San Francisco Ballet's homey 'Nutcracker,' just a year old, proves that it will be well worth many happy returns
Janice Berman, Special to The Chronicle
Tuesday, December 6, 2005
Years of scientific research and songwriting have proved conclusively that there's no place like home for the holidays. So let it be noted that Helgi Tomasson's version of "Nutcracker," which began its monthlong run Friday night just one year after its premiere at his San Francisco Ballet, feels, in every possible way, like home. From designer Michael Yeargan's San Francisco settings, with its misty pastel skies, to Artistic Director Tomasson's choreography for his stellar company and students, this is a show to cherish, to visit again and again.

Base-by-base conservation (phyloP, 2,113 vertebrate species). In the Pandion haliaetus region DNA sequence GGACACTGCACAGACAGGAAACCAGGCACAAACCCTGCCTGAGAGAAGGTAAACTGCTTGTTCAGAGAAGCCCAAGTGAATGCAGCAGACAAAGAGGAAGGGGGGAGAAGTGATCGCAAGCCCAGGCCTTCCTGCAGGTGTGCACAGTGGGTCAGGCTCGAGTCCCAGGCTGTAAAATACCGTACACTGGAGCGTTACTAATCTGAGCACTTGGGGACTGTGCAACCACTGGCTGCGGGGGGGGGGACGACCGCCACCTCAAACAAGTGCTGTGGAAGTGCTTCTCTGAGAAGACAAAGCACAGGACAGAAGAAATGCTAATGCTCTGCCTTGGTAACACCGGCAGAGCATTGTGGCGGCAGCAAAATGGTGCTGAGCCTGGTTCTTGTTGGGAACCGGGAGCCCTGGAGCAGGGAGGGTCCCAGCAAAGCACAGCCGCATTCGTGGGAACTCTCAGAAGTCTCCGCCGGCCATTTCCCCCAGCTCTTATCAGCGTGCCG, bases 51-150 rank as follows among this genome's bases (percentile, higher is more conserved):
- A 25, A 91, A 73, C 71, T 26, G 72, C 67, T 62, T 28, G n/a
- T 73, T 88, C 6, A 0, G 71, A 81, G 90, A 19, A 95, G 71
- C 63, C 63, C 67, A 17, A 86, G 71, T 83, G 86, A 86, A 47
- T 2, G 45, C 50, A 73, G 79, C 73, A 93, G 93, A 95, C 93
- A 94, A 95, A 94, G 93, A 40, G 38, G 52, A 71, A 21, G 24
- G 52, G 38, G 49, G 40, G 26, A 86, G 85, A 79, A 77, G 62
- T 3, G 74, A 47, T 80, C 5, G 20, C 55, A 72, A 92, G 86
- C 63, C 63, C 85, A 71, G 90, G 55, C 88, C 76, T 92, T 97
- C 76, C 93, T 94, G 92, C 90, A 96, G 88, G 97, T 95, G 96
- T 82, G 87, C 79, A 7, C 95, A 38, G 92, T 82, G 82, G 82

It's 1915, the year of the Pan-Pacific Exposition. The Stahlbaums are a distinctly upper-middle-class household, the "Nutcracker" norm ever since it premiered in 1892 at the Mariinsky Theater in St. Petersburg, with choreography by Lev Ivanov and libretto by Marius Petipa. The Stahlbaum home is a place of exquisite manners, beauty and -- importantly for the audience -- escape.